April 20, 2005

Playing it safe

In the first few classes, I've developed a habit of writing down a few key words, or new words (or what I think might be new words) on the blackboard as the class progresses, and as vocab items come up. Yesterday, I had a bad case of hay fever, and I went in with my mask on. As the week before, I'd taught them "How do you .... in English/Japanese?", I wrote on the board "hay fever" and "handout" and asked "How do you say "kafun-sho" in English?" No-one volunteered to answer so I picked on a few students. No-one answered. A few down by the front whispered urgently to each other and pointed at the board, but didn't give me the answer. "How do you say 'purinto' in English?" Same routine. One after they other, they shook their heads and said "I don't know." The first students I asked had been the ones near the front, and they hesitated long, but after that lot, each student I asked said "I don't know" sooner and sooner after I called on them. It was like they had found the "right" answer and were all repeating each other rather than actually answering the question. It was like the time when we asked them, "Why are you here?" After the first few had answered "To study English", all the others repeated it, unthinkingly it seemed to me.
I guess the "school" lesson to be learned here is, "Don't answer a teacher's question if you're not sure. Better to say you don't know than make a fool of yourself, or look like a showoff." And the lesson for me is, "Don't ask questions, the answers to which you don't know if they really care about."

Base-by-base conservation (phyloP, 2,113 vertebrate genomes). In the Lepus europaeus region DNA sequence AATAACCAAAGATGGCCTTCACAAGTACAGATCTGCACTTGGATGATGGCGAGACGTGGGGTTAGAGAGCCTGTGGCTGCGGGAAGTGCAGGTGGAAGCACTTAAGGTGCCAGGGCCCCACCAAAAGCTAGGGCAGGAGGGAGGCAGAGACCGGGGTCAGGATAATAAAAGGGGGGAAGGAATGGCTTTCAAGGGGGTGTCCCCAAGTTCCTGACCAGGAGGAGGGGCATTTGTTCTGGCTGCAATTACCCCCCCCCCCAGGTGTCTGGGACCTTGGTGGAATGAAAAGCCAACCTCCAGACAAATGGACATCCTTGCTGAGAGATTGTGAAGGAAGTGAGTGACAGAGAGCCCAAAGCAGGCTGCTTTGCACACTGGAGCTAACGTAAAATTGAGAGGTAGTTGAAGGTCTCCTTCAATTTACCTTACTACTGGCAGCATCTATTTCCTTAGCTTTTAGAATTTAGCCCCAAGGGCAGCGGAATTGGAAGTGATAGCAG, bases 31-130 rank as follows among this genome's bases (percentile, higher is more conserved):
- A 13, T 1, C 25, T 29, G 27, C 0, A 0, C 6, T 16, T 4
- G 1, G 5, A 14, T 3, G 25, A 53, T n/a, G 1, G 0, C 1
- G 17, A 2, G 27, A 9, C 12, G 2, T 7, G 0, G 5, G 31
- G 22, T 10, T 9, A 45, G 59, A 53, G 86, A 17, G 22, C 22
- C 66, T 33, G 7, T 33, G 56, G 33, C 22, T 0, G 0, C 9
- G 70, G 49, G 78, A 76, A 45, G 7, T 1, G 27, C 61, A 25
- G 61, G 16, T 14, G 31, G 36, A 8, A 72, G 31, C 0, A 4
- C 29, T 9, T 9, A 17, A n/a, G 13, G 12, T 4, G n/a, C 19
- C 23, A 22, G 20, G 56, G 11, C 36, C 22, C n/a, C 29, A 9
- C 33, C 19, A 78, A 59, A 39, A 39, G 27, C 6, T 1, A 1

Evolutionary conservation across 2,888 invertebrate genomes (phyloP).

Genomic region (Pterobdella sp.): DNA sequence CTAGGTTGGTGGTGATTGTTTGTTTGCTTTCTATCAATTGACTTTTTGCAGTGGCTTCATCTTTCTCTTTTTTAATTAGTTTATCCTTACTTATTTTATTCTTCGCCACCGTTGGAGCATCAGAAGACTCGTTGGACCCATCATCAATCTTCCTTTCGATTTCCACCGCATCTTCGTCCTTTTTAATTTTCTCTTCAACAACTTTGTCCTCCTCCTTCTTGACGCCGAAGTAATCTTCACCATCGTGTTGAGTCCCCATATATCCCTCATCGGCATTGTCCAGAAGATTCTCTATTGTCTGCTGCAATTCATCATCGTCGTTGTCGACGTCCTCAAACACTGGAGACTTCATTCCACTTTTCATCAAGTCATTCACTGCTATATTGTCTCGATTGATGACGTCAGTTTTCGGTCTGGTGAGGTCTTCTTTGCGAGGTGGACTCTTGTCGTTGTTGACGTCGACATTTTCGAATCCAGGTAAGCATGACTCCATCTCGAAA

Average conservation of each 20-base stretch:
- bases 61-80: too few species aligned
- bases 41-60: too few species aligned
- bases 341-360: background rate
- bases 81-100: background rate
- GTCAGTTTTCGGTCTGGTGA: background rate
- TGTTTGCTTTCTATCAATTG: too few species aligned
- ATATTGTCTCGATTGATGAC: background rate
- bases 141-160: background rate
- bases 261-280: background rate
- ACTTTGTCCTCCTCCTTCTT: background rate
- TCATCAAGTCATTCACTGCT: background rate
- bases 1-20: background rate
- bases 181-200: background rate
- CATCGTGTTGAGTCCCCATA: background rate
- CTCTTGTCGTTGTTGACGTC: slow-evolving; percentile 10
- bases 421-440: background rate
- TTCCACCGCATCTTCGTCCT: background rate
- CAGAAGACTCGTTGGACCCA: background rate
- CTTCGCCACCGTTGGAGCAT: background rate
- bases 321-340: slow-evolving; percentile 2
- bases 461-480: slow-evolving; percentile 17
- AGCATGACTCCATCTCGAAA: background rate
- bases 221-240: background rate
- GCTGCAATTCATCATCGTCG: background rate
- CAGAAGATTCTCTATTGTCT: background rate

I didn't give them the answers, by the way, or give any hint that what I'd written on the board had anything to do with my questions. Was I right not to? Was I wrong to ask them those questions? Next time they get the lecture about "This isn't high school: I'm not going to force you to learn. This is an opportunity (who knows what that is?)." Perhaps I'll mention what I learned from practising Aikido: that the (Japanese martial arts) teacher doesn't divulge the secrets of his art: the students have to steal them from him.

3 comments:

Lesley said...

For some reson your post makes me think of this quote from St Exupery which I read somewhere this week (can't remember where) :" If you want to build a ship, don't drum up the workers to gather wood, divide the work, and give orders. Instead, teach them to yearn for the vast and endless sea."

Ventolin said...

"I didn't give them the answers, by the way, or give any hint that what I'd written on the board had anything to do with my questions. Was I right not to?"

- Well, as student I think it depents of the interest of the student to learn what you are teaching. If they're in love with what you are teaching they will run to learn the right answer.

Mediocre students use to think "I will learn this on the fly". The students in love with what they're studing take note and concentrates in correct those "bad steps" before the next class.

By the way I'm not an english student so please don't check up my english... LOL. I accepted to live with the english I learned from public education and cable TV. :P

Marco Polo said...

Thanks for dropping by, Ventolin. And, Lesley, thanks for the lovely St Exupery quote. It gave me lots to think about.